Does Scots pine seed colour affect its germination?

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We also observed that dark seed had dark wings, and this was related to tree age, .... twice as fast in dark seeds than light seeds: mean germination per day was.

SCOTS PINE SEED COLOUR AND GERMINATION

Mukassabi, T.A., Polwart, A., Coleshaw, T. and Thomas, P.A. (2012), Seed Sci. & Technol., 40, 155-162

Does Scots pine seed colour affect its germination? T.A. MUKASSABI1, A. POLWART1, T. COLESHAW2 AND P.A. THOMAS1 1

2

School of Life Sciences, Huxley Building, Keele University, Staffordshire, ST5 5BG, UK (E-mail: [email protected]; [email protected]; [email protected]) Natural Nature Reserves, Team West, Natural England, Parkside Court, Telford, TF3 4LR, UK (E-mail: [email protected])

(Accepted March 2012)

Summary Little is still known about the effect of seed colour on the germination of Scots pine. Using Scots pine seed from the English Midlands, we found that seeds were readily divided into dark and light categories and that light seeds could be further divided into 4 sub-groups. Dark seeds exhibited high values of mass and viability, whereas all shades of light seeds showed lower mass and poorer germination. Commercial seed lots contained very few light seeds. We also observed that dark seed had dark wings, and this was related to tree age, since younger trees produced more dark winged seeds than older trees. The mass of dark seeds could be predicted from the mass of random samples of 100 mixed seeds, and the mean mass of 100 dark seeds can be used to predict the number of dark seeds within the sample.

Introduction In some plant species, germination can vary between seeds of different colour, ascribable to a number of reasons including seed maturity and differences in timing or technique of seed collection (Murdoch, 2007). In Scots pine (Pinus sylvestris L.), there has long been a debate about the effect of seed colour on germination. Some workers have found that dark seeds showed better germination than light seeds (Baldwin, 1942; Steven and Carlisle, 1959; Stone, 1958) while others have found no difference (Grazywacz and Roschacka, 1980). Baldwin (1942) classified Scots pine seeds into four colour classes: light, brown, dark and mottled. A possible reason for the different colour of Scots pine seed used in forestry may be that they are affected by abrasion during the commercial extraction operation, abraded seeds being paler (Gordon and Faulkner, 1992). However, Steven and Carlisle (1959) observed that Scots pine seeds are naturally variable in colour. They estimated the percentage of the different colour classes in all principal native woodlands as 10.2% light coloured, 49.1% brown, 36.7% dark and 4.0% mottled. Since colour variation is widespread, it remains an important question as to how this affects germination. In this study, we investigated this question and whether or not colour can contribute to a rapid prediction of the germinability of Scots pine seeds. 155

T.A. MUKASSABI, A. POLWART, T. COLESHAW AND P.A. THOMAS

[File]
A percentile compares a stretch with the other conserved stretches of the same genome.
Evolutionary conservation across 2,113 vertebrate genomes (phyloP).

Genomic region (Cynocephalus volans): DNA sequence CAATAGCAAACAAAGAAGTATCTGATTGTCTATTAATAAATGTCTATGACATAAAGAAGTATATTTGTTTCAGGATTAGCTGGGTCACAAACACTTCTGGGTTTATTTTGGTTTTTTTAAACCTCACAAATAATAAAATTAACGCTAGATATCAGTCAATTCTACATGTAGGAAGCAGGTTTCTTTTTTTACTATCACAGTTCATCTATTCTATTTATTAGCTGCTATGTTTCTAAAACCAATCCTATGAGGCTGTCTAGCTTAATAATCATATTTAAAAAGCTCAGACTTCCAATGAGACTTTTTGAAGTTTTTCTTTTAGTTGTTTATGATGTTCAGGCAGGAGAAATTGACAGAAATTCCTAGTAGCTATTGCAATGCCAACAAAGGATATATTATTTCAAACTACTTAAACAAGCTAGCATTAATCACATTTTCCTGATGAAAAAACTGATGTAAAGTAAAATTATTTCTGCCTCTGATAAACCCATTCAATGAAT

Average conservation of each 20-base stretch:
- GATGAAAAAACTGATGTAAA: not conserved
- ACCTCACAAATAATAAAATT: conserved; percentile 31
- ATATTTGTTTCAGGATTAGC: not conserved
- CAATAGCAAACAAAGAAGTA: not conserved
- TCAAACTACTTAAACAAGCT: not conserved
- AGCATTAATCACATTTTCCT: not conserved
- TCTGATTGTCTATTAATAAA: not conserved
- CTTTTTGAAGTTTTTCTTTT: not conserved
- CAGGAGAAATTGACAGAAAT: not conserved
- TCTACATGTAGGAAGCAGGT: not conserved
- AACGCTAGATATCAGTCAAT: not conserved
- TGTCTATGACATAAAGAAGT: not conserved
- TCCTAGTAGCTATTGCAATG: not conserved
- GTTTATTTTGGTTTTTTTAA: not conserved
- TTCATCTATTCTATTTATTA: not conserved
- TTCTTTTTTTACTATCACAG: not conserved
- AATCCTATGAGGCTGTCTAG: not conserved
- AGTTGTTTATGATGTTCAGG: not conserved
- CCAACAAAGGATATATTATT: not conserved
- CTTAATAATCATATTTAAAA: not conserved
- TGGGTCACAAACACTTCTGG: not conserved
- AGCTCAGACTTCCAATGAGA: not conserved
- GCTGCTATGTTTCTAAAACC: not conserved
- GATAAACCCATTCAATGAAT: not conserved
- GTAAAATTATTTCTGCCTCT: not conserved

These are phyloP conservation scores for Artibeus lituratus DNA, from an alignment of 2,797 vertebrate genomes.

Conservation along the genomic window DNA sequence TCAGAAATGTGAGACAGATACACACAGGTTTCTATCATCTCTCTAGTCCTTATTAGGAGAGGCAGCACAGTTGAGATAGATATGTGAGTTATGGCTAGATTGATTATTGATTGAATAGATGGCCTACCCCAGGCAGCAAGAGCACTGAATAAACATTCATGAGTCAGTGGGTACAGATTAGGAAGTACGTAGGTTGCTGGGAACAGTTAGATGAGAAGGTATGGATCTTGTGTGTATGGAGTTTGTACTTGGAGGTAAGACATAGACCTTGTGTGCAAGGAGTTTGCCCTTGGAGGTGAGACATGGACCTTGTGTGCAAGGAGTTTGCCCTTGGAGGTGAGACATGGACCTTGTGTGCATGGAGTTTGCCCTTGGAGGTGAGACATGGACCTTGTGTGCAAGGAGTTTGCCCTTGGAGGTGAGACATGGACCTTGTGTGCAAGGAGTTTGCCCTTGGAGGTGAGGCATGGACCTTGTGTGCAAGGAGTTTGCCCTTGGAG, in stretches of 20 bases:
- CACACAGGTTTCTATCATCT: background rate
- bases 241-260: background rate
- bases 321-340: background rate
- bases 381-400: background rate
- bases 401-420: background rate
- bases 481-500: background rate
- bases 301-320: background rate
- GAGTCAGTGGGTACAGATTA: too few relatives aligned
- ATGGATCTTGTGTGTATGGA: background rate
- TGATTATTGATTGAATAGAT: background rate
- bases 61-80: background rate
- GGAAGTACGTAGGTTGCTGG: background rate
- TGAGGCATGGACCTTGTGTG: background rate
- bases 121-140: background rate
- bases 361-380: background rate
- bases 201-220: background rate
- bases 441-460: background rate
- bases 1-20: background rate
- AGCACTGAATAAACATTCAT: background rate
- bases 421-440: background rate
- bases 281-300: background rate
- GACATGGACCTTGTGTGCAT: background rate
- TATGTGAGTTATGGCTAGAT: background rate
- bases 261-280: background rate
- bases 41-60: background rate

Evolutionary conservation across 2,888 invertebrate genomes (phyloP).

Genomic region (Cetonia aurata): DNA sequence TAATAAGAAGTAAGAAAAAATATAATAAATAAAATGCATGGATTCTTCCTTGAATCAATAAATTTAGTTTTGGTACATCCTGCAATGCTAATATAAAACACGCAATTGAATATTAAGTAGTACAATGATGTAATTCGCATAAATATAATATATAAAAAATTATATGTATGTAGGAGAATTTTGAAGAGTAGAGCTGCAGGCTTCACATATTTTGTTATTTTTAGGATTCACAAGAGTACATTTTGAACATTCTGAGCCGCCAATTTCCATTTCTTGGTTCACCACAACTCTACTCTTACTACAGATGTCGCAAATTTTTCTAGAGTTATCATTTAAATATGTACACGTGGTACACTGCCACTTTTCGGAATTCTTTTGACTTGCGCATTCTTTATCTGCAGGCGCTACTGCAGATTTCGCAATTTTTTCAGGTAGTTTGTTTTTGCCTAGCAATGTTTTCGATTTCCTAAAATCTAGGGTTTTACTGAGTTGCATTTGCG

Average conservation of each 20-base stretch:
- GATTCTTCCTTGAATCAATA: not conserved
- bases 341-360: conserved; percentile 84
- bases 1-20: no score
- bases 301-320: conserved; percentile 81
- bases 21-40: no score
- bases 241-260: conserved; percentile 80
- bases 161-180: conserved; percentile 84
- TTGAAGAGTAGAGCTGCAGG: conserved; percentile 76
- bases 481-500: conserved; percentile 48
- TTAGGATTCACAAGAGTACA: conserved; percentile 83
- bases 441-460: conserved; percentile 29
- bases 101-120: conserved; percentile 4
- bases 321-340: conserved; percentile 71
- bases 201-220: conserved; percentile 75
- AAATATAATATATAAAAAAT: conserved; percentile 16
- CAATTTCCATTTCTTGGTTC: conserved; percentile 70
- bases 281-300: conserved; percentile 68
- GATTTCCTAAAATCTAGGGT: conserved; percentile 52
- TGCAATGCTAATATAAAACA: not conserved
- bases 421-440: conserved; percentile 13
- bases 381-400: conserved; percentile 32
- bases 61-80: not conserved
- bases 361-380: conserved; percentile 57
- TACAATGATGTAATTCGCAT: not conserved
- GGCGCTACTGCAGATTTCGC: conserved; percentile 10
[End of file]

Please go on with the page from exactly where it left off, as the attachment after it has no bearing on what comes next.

Materials and methods Seed source Seeds used in this study were collected from Wybunbury Moss in Cheshire, England (53°02'N and 2°25'W, 71 m a.s.l.) in 2008 and 2009. Seed were manually extracted from cones collected from ten trees which were cut and gently lowered to prevent loss of cones. The age of sampled trees was determined from ring counts. Cones were air-dried for three weeks at temperatures not exceeding 30°C, and then dried in an oven at 30-50°C for 24 to 48 hours to open the cones. After drying, seeds were shaken from the cones. Mean seed mass was determined for all seed sources using replicate batches of 100 seeds, randomly selected regardless of colour. Overall seed mass and germination was compared with three commercial seed sources of Scots pine: from a plantation at Carrbridge, Scotland (57°17'N, 3°48'W, 252 m a.s.l.), from a native woodland at Glenbeg, Scotland (57°19'N, 3°38'W, 330 m a.s.l.) and from a plantation in Sierra de Guadarrama, Spain (40°40'N, 4°09'W, 1329 m a.s.l.). Overall mass and germination of seeds Seeds from 14 different cones were randomly sampled from the crops of 2008 and 2009 at Wybunbury Moss. Seeds from commercial sources were sampled randomly from purchased supplies. Mean mass of 100 seeds, regardless of colour, from all sources of seed was measured using 20 replicates from each. Mean germination of each seed source was assessed by selecting 20 seeds randomly, irrespective of colour, and germinating them in 9 cm diameter Petri dishes on a double layer of Whatman filter paper grade 2. There were ten replicates for each seed source. Each dish was watered with 5 ml of deionized water every five days and kept at room temperature and 16 hours daily light. Germination was monitored daily for 21 days and speed of germination was calculated (Maguire, 1962) as the number of new germinates each week, divided by 7 to give a daily mean, summed over a three week period. For the Wybunbury Moss seeds, overall viability was also tested using a 1% solution of 2,3,4-Triphenyl tetrazolium chloride (TTC) (1 g TTC dissolved in 100 ml deionized water at pH 7.0). Five seeds of each colour, replicated 20 times, were cut longitudinally into two halves (attached at the base) through the embryo and part of the endosperm. Seeds were placed in a test tube with 5 ml of 1% TTC, and all test tubes were incubated in a water bath at 30°C for 24 hours. Viability was assessed under a binocular microscope by change in embryo colour, red indicating viability (Lakon, 1949). Seed colour Three groups of 100 winged seeds were randomly sampled from each of ten trees at Wybunbury Moss in 2009 and used to determine seed colour, mass or germination. Seed colour was visually ranked into two main groups of (1) dark and (2) light. There was very little overlap in colour and seeds were readily ranked but, if in doubt, colour 7.5YR 4/4 (Munsell, 2011; Colour Chart for Plant Tissues) was used as the dividing colour. Light seeds were then divided into four sub-groups by colour: (a) light brown covered entirely with small spots of black; (b) light brown with a large spot of black on one or 156